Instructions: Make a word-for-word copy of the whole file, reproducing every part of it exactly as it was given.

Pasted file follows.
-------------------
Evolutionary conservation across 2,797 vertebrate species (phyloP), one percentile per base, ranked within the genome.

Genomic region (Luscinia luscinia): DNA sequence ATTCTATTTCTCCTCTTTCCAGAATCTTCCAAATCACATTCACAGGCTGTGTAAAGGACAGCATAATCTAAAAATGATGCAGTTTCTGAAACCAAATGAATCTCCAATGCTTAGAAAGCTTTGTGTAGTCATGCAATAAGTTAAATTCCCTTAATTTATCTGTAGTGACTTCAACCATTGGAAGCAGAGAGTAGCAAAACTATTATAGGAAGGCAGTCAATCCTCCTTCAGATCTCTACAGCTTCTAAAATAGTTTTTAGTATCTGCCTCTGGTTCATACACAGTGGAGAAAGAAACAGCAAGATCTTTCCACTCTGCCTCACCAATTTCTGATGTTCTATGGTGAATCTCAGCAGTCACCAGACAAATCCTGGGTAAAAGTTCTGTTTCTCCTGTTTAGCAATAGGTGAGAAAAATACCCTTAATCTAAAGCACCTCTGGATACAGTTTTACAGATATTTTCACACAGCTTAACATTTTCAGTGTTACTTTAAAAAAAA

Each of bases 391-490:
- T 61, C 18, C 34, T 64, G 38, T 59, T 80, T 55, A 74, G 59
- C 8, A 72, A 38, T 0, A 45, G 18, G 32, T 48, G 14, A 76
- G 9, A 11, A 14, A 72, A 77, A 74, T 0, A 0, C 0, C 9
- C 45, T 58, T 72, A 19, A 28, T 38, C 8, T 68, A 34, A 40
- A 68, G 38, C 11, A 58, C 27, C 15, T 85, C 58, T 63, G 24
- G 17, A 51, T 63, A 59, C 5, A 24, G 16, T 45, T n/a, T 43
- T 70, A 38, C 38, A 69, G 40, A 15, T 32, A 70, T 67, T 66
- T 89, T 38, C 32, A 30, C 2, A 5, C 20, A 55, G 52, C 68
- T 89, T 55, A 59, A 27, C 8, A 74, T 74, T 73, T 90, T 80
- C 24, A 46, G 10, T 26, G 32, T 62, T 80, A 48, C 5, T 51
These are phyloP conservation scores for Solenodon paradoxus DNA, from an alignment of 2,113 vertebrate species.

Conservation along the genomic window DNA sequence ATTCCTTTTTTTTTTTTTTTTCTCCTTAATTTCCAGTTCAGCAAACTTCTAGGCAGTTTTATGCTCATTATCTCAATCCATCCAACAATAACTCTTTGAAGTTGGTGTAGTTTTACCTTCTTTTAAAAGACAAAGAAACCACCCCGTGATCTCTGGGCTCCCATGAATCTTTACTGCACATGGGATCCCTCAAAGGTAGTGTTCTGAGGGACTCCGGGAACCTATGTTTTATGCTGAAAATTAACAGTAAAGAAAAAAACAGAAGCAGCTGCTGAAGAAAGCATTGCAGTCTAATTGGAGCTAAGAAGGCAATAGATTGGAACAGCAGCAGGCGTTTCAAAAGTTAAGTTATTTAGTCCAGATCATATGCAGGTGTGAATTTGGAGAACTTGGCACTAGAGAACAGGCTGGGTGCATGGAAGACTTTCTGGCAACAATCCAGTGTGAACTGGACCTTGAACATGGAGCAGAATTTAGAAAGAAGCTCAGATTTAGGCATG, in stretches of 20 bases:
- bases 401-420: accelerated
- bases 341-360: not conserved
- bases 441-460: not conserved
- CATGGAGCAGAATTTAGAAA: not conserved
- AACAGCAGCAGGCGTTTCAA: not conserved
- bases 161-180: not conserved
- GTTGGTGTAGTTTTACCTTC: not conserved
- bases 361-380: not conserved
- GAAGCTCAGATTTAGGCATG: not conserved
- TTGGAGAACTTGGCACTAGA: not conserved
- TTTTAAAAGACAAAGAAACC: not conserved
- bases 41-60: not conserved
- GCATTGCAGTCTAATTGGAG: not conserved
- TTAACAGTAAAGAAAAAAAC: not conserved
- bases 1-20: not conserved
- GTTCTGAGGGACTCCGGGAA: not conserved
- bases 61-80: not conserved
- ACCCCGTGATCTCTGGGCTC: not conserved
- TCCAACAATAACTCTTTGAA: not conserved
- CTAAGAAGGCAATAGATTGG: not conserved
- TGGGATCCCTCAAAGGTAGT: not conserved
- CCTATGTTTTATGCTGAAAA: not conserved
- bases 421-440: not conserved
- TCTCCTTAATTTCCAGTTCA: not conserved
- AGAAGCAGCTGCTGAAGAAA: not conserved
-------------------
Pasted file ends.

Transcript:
Evolutionary conservation across 2,797 vertebrate species (phyloP), one percentile per base, ranked within the genome.

Genomic region (Luscinia luscinia): DNA sequence ATTCTATTTCTCCTCTTTCCAGAATCTTCCAAATCACATTCACAGGCTGTGTAAAGGACAGCATAATCTAAAAATGATGCAGTTTCTGAAACCAAATGAATCTCCAATGCTTAGAAAGCTTTGTGTAGTCATGCAATAAGTTAAATTCCCTTAATTTATCTGTAGTGACTTCAACCATTGGAAGCAGAGAGTAGCAAAACTATTATAGGAAGGCAGTCAATCCTCCTTCAGATCTCTACAGCTTCTAAAATAGTTTTTAGTATCTGCCTCTGGTTCATACACAGTGGAGAAAGAAACAGCAAGATCTTTCCACTCTGCCTCACCAATTTCTGATGTTCTATGGTGAATCTCAGCAGTCACCAGACAAATCCTGGGTAAAAGTTCTGTTTCTCCTGTTTAGCAATAGGTGAGAAAAATACCCTTAATCTAAAGCACCTCTGGATACAGTTTTACAGATATTTTCACACAGCTTAACATTTTCAGTGTTACTTTAAAAAAAA

Each of bases 391-490:
- T 61, C 18, C 34, T 64, G 38, T 59, T 80, T 55, A 74, G 59
- C 8, A 72, A 38, T 0, A 45, G 18, G 32, T 48, G 14, A 76
- G 9, A 11, A 14, A 72, A 77, A 74, T 0, A 0, C 0, C 9
- C 45, T 58, T 72, A 19, A 28, T 38, C 8, T 68, A 34, A 40
- A 68, G 38, C 11, A 58, C 27, C 15, T 85, C 58, T 63, G 24
- G 17, A 51, T 63, A 59, C 5, A 24, G 16, T 45, T n/a, T 43
- T 70, A 38, C 38, A 69, G 40, A 15, T 32, A 70, T 67, T 66
- T 89, T 38, C 32, A 30, C 2, A 5, C 20, A 55, G 52, C 68
- T 89, T 55, A 59, A 27, C 8, A 74, T 74, T 73, T 90, T 80
- C 24, A 46, G 10, T 26, G 32, T 62, T 80, A 48, C 5, T 51
These are phyloP conservation scores for Solenodon paradoxus DNA, from an alignment of 2,113 vertebrate species.

Conservation along the genomic window DNA sequence ATTCCTTTTTTTTTTTTTTTTCTCCTTAATTTCCAGTTCAGCAAACTTCTAGGCAGTTTTATGCTCATTATCTCAATCCATCCAACAATAACTCTTTGAAGTTGGTGTAGTTTTACCTTCTTTTAAAAGACAAAGAAACCACCCCGTGATCTCTGGGCTCCCATGAATCTTTACTGCACATGGGATCCCTCAAAGGTAGTGTTCTGAGGGACTCCGGGAACCTATGTTTTATGCTGAAAATTAACAGTAAAGAAAAAAACAGAAGCAGCTGCTGAAGAAAGCATTGCAGTCTAATTGGAGCTAAGAAGGCAATAGATTGGAACAGCAGCAGGCGTTTCAAAAGTTAAGTTATTTAGTCCAGATCATATGCAGGTGTGAATTTGGAGAACTTGGCACTAGAGAACAGGCTGGGTGCATGGAAGACTTTCTGGCAACAATCCAGTGTGAACTGGACCTTGAACATGGAGCAGAATTTAGAAAGAAGCTCAGATTTAGGCATG, in stretches of 20 bases:
- bases 401-420: accelerated
- bases 341-360: not conserved
- bases 441-460: not conserved
- CATGGAGCAGAATTTAGAAA: not conserved
- AACAGCAGCAGGCGTTTCAA: not conserved
- bases 161-180: not conserved
- GTTGGTGTAGTTTTACCTTC: not conserved
- bases 361-380: not conserved
- GAAGCTCAGATTTAGGCATG: not conserved
- TTGGAGAACTTGGCACTAGA: not conserved
- TTTTAAAAGACAAAGAAACC: not conserved
- bases 41-60: not conserved
- GCATTGCAGTCTAATTGGAG: not conserved
- TTAACAGTAAAGAAAAAAAC: not conserved
- bases 1-20: not conserved
- GTTCTGAGGGACTCCGGGAA: not conserved
- bases 61-80: not conserved
- ACCCCGTGATCTCTGGGCTC: not conserved
- TCCAACAATAACTCTTTGAA: not conserved
- CTAAGAAGGCAATAGATTGG: not conserved
- TGGGATCCCTCAAAGGTAGT: not conserved
- CCTATGTTTTATGCTGAAAA: not conserved
- bases 421-440: not conserved
- TCTCCTTAATTTCCAGTTCA: not conserved
- AGAAGCAGCTGCTGAAGAAA: not conserved